Sunday we were up and at it again. The cams showed birds and cattle but no pigs. We put in about 5 miles or so, still trying to get into the marsh, but the water level was just too high. I had hip waders, but when I get knee-high in water and still haven't reached mid-channel, I'm not going to risk it.
All in all, it was a spectacular setting, but it was tough going with the water this high. I would think that it would be ideal for a hunt if the weather had been drier: the only pig taken on the ranch this year was at the far end of the marsh, right up against Suisun Slough.
I'll post up a video and some pics in a few.
Here are a couple of pics of the marsh, looking west and south from the high ground of the pasture. That's Suisun Slough in the background.


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Good info...looks like a great spot for waterfowl to live.
Good info...looks like a great spot for waterfowl to live.

Yup, tons. I'm not a waterfowler as you know but Mark was rattling off all the duck and goose subspecies flying or sitting on the water, so maybe he'll comment. So much water, though, you'd need to be pretty lucky hunting from a blind unless you figured out the favorite food sources, which wasn't our game. We could see the CWA facility a couple of miles to our southwest, across the slough. We drove by it Friday afternoon before checking in for our hunt. Spectacular property.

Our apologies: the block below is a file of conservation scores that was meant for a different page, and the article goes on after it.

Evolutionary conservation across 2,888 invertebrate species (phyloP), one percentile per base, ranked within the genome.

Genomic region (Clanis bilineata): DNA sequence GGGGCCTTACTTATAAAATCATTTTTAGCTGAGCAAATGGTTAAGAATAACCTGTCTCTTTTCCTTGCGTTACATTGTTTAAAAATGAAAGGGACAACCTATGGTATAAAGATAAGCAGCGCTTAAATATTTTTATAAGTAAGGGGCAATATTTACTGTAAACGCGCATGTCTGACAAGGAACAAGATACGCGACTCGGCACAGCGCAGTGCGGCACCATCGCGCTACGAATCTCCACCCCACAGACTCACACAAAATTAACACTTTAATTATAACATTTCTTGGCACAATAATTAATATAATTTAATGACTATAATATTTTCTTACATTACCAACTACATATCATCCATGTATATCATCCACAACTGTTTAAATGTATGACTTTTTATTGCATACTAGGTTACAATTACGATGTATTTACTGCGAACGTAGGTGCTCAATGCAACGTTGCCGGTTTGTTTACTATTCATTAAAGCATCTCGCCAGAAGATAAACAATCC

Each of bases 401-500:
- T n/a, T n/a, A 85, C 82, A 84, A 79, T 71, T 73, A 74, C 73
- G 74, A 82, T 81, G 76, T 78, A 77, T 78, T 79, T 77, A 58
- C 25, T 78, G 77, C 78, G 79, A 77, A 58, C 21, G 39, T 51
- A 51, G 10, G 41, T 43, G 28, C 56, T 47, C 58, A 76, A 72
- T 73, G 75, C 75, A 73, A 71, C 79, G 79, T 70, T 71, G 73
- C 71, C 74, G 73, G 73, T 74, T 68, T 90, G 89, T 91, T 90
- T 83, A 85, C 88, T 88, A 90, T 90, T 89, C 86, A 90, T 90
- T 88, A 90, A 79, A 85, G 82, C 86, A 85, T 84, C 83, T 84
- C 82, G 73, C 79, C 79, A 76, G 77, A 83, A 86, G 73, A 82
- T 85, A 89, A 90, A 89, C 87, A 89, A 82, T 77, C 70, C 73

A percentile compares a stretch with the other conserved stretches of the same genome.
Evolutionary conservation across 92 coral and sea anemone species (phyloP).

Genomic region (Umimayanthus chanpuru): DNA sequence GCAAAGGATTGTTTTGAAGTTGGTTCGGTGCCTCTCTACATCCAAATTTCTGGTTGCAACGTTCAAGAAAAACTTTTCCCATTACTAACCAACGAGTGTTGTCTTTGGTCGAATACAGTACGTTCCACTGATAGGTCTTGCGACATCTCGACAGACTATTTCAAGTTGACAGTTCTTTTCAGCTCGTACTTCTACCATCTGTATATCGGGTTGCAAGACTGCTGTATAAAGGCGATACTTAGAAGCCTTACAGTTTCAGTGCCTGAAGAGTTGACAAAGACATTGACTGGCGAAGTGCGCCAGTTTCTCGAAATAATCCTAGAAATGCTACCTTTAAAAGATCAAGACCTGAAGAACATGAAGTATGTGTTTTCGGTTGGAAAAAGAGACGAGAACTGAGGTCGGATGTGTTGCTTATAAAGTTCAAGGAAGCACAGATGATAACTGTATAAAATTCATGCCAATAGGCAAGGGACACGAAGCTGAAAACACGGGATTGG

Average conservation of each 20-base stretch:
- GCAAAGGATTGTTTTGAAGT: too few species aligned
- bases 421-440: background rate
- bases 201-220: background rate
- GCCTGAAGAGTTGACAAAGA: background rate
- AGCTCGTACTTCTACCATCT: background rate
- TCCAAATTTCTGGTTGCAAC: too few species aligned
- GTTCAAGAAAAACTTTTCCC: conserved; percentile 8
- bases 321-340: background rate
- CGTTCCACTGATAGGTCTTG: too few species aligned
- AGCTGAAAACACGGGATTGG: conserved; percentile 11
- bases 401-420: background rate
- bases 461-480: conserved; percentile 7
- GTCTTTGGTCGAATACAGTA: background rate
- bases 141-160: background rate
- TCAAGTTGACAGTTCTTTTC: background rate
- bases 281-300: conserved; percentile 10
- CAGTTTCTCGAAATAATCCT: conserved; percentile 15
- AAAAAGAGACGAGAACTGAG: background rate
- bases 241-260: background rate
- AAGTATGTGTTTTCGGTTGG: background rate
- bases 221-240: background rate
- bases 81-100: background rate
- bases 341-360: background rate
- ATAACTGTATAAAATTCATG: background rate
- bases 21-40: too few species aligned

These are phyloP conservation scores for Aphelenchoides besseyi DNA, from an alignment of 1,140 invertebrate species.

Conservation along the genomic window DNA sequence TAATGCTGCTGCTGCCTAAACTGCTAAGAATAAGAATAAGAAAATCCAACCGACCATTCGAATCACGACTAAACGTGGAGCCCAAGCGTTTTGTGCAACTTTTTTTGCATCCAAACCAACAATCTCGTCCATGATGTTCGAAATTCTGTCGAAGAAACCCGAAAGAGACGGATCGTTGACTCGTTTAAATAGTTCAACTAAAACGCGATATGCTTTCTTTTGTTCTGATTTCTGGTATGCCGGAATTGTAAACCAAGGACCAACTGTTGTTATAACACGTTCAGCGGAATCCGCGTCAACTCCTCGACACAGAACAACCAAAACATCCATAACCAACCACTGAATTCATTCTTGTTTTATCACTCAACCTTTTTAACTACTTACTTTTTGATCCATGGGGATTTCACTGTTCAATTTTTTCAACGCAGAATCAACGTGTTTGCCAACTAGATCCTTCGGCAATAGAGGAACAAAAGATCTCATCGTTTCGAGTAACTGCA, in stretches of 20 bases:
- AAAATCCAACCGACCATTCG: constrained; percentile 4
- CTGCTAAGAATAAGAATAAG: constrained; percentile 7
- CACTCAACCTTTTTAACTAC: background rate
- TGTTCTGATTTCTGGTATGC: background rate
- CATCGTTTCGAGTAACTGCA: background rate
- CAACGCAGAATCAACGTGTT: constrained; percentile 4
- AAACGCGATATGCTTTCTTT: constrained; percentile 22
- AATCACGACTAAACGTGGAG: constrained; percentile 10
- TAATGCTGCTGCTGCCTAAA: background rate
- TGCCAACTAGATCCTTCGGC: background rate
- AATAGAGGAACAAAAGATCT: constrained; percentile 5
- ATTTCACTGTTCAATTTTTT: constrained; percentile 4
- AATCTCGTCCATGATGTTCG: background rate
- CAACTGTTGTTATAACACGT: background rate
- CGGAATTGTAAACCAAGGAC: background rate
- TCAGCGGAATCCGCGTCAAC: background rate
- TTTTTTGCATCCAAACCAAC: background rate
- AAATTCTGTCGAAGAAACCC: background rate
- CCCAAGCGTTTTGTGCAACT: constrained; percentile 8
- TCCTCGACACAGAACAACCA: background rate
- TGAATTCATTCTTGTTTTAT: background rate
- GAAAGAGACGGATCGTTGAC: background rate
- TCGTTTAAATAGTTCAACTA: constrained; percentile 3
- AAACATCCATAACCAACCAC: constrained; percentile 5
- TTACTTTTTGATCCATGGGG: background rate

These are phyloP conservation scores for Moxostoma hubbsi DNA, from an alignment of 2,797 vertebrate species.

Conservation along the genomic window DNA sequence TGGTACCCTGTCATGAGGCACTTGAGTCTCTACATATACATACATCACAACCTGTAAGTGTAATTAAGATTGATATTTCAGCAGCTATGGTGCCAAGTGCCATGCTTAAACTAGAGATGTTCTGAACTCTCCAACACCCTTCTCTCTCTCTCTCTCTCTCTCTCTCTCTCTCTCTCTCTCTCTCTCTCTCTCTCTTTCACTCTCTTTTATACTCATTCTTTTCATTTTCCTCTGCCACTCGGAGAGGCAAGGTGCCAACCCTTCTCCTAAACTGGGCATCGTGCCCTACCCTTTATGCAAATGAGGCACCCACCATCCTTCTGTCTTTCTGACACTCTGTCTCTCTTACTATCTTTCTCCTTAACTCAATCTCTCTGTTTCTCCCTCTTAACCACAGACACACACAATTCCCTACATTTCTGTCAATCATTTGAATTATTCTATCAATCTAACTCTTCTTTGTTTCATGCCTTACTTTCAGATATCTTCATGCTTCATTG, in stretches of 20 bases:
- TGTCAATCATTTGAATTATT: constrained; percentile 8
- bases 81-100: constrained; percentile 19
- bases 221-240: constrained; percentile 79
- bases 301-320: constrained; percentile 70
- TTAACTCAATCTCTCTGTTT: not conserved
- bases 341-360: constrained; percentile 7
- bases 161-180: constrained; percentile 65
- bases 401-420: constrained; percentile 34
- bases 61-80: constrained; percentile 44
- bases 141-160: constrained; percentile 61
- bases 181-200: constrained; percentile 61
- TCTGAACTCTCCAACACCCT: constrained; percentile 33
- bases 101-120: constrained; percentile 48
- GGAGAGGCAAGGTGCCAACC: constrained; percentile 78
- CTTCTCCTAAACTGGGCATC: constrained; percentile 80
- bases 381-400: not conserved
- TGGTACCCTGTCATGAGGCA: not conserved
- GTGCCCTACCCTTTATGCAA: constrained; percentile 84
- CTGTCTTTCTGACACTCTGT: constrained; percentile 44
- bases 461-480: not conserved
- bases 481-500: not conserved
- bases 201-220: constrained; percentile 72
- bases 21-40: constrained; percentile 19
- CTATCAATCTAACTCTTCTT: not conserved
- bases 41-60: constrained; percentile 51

We jumped a few random pond ducks while we were walking. That could have given us a chance if we'd been hunting them. And a lot of pheasants roosting in the marsh near the pastures, that would flush as we approached. That was a surprise.

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Good info...looks like a great spot for waterfowl to live.
Absolutely, in fact: The Suisun Marsh is the largest contiguous brackish marsh remaining on the west coast of North America. It is a critical part of the San Francisco Bay-Delta estuary ecosystem. Encompassing 116,000 acres, the Suisun Marsh includes 52,000 acres of managed wetlands, 30,000 acres of bays and sloughs, 27,700 acres of uplands, and 6,300 acres of tidal wetlands. It is home to public waterfowl hunting areas and 158 private duck hunting clubs. The Suisun Marsh serves as the resting and feeding ground for tens of thousands of wintering and migrating waterfowl and provides habitat for more than 221 species of birds. The Suisun Marsh supports more than 40 species of fish and 80% of the state's commercial salmon fishery by providing important tidal rearing areas for juvenile fish allowing them to grow twice as fast as those reared in the upper watershed (improving their survival). The Marsh is also home to the endemic Tule Elk, and Federally Endangered Salt Marsh Harvest Mouse. The Marsh's large open space and proximity to vast urban areas makes it ideally suited for wildlife viewing, hiking, canoeing, and other recreation opportunities.